Since the big old giants are unavailable for lumber use, we use the quicky designer Spruce/Pine/Fir trees from the managed renewable forests. These mature in about 1/4 of the time of the old species. The down side is that some of today's SPF lumber is, in some cases, slightly stronger and more durable than styrofoam. So, renewable is good, but there is a down side. A 2x4 from a mature old growth hemlock tree could easily be twice as strong as the modern SPF wondertree equivalent. The immediate consequence for me is that using cheapo SPF 1x6 pine for the fascia board might produce rotten no-good worn out wood in 10-15 years, no matter what you paint it with.
Since I am lazy, AND a good steward, I chose instead to use pressure treated deck boards. In theory, these are 2x6's doped up with either CCA (copper-chromate-arsenic) or the newer friendlier borate/borax treated stuff. The great irony here is that these special "deck" 2x6's are almost exactly the same size as the traditional 1x6 from 100 years ago. They are thinner than the normal 2x6, which itself is only 1 1/2" thick. Please please Lord may we switch to metric now??? Anyway, the additional thickness and preservative pretty much assure that I will never have to replace these in my lifetime. I may also oil them with used soybean oil as additional treatment rather than latex paint. Much less expensive and probably more durable, along with being far more water repellent.
Thus, pretty much all the insignificant yet necessary details are behind us. Plywood dead ahead! I got a couple sheets put up before work this morning and should be able to get ALL of the roof sheathing done by next sunday, PM. I know it's dangerous to set goals like this, but oh well. Perhaps Christina will start an official plywood count. The total number of sheets for the roof will be 81 and we are presently at 40. I can do slightly better than 2 sheets an hour.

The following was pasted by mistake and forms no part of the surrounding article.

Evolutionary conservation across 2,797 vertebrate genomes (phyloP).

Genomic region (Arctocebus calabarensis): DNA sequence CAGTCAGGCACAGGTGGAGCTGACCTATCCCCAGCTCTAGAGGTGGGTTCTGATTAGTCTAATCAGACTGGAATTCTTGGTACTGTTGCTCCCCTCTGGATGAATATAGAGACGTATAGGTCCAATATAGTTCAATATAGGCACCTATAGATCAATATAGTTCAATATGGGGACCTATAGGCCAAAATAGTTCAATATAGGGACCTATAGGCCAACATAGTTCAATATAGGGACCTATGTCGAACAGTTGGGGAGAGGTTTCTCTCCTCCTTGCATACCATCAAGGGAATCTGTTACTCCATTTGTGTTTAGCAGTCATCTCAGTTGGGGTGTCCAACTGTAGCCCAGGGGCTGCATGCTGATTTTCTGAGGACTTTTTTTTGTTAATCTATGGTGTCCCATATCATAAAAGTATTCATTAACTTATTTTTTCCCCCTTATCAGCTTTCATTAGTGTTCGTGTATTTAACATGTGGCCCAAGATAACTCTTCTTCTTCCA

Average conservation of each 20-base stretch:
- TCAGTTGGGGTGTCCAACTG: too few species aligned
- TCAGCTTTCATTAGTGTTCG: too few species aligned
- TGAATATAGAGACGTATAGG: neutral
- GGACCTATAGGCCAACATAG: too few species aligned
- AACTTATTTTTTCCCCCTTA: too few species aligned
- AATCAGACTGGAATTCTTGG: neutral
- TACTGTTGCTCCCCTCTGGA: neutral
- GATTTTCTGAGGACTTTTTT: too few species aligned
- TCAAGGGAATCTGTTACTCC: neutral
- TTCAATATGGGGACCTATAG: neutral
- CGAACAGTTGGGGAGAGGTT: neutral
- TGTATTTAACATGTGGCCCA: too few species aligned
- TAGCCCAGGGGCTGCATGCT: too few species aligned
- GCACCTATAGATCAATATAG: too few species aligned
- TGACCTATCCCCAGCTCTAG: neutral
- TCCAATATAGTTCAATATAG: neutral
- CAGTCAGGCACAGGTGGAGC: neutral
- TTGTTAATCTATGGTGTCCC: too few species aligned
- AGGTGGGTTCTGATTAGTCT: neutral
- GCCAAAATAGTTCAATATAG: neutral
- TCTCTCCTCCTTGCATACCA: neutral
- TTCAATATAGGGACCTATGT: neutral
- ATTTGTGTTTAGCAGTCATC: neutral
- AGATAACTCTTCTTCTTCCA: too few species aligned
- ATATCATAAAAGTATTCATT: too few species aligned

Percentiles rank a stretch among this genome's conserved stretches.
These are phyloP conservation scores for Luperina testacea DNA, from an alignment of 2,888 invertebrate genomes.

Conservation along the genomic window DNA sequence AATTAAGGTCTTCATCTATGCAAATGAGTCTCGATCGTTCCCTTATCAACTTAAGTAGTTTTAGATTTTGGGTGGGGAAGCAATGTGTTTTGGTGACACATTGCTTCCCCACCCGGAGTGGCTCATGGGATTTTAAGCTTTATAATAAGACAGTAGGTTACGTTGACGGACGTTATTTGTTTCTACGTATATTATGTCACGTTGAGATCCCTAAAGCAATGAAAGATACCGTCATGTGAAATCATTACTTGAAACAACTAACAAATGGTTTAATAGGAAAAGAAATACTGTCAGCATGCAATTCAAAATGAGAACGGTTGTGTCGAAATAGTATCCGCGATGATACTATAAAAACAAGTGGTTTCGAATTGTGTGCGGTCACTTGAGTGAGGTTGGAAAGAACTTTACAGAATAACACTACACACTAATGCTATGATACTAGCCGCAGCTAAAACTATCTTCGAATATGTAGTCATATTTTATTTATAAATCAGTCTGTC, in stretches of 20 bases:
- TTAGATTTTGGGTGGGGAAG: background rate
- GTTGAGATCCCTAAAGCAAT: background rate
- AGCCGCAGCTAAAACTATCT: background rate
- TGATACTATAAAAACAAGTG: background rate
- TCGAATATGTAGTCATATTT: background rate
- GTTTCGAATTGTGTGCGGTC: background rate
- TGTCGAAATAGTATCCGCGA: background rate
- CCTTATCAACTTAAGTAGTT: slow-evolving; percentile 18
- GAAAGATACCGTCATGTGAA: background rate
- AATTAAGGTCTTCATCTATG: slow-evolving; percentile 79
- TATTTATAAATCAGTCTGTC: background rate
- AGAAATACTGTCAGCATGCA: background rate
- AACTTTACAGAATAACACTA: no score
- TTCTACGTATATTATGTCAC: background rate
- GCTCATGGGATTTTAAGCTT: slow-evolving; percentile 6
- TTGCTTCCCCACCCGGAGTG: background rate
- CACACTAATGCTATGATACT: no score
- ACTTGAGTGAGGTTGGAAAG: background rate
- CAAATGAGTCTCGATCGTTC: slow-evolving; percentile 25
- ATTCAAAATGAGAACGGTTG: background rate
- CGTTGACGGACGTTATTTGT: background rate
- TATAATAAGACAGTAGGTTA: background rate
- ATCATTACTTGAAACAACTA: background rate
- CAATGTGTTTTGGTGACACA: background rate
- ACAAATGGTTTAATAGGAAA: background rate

Thursday, October 02, 2008
Troy did cut off the plywood on the west side over the eave so that side is looking very finished now.
Monday, September 22, 2008
We North Americans are a spoiled lot as a whole. Most work cushy 40 hour per week jobs. We have decent houses, cheap food, plenty of entertainment (to the point of distraction), etc.
It’s killing us.
We need something to scare us or shake us up bad enough that we all become willing to work hard like it mattered. Alternatively, if we could all figure out what work really gives us joy, it would not be a burden to “work” hard and long. We as individuals and we as a country could do so much better. Work is presently viewed as a necessary evil. We try to minimize it and get out it at every opportunity. Many studies have shown that the average worker wastes 5-12 hours per week while “on the job”. This attitude about work is a lie. In reality, work is a blessing in the very real and literal sense of the word.